Hidden Hurdle for the Jobless - NBC Bay Area

Hidden Hurdle for the Jobless

Hiring companies admit they prefer job applicants who are already employed



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    Too bad none of these job fair attendees will actually get jobs, since they've already copped to the unpardonable sin of being unemployed.

    With the national unemployment rate edging ever closer to double digits, you'd think that those employers who are still hiring would be delighted with the array of available talent they have to choose from.

    After all, 6 million people have lost their jobs in the current recession -- many of them talented, motivated individuals who lost their jobs through no fault of their own but simply because business went away.

    But no, it turns out that many employers have no interest in the enormous pool of jobless applicants. Instead, they prefer to look for people who are already employed. This is like looking for a spouse but only considering married people. NOT CLASSY.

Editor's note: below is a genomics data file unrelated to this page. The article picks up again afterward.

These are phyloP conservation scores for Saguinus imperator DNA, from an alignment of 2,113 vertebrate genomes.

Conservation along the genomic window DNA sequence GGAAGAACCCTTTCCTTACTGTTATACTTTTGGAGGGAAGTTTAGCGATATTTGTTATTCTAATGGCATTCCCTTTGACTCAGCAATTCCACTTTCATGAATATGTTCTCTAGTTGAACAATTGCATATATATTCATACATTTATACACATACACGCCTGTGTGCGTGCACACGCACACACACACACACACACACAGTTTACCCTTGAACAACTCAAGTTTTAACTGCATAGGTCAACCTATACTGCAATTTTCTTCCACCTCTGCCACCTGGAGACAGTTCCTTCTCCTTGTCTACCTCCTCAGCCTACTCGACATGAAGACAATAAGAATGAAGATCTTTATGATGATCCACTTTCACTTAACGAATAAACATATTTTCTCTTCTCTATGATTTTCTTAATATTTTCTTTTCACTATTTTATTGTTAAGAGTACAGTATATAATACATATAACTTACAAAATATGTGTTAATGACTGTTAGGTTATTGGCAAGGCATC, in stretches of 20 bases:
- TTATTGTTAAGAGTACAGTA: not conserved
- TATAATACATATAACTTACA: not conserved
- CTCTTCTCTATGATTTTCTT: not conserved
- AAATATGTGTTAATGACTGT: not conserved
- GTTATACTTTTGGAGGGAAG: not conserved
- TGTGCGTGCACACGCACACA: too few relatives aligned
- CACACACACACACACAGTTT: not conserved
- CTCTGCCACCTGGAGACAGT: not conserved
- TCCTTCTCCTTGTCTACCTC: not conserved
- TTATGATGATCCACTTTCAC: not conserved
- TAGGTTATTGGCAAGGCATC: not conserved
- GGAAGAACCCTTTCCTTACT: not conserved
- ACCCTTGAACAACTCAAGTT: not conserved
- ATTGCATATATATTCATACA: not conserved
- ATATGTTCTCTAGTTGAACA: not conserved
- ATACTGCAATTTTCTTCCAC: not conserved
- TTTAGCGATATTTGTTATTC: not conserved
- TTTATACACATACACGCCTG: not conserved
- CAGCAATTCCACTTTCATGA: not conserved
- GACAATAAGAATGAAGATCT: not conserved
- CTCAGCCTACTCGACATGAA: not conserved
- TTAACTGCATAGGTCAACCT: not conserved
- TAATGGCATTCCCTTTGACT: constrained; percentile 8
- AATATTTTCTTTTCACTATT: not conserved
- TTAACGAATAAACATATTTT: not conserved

“If they’re employed in today’s economy, they have to be first string,” says Ryan Ross, a partner with Kaye/Bassman International, an executive recruiting firm in Dallas. Mr. Ross says more clients recently have indicated that they would prefer to fill positions with “passive candidates” who are working elsewhere and not actively seeking a job.

    There is much to loathe already about modern hiring practices -- for example, the part where applicants must prove that they have already done exactly the job for which they are applying, while simultaneously explaining why the new job would be new and exciting and totally different from their old job. If the match between old and new job is too close, then the prospective employer wonders if the applicant will get bored doing the same work. If the match isn't close enough, the employer wonders if the applicant is capable of doing the work at all.

    Now unemployed job applicants must also contend with the assumption that, in the worst employment environment in the past 26 years, they must have deserved to have been laid off.

    One can only hope that the boneheaded bosses who insist on poaching from the ever-thinning ranks of the employed will soon end up out of work themselves.

    Human resources consultant Sara K. Smith writes for NBC and Wonkette.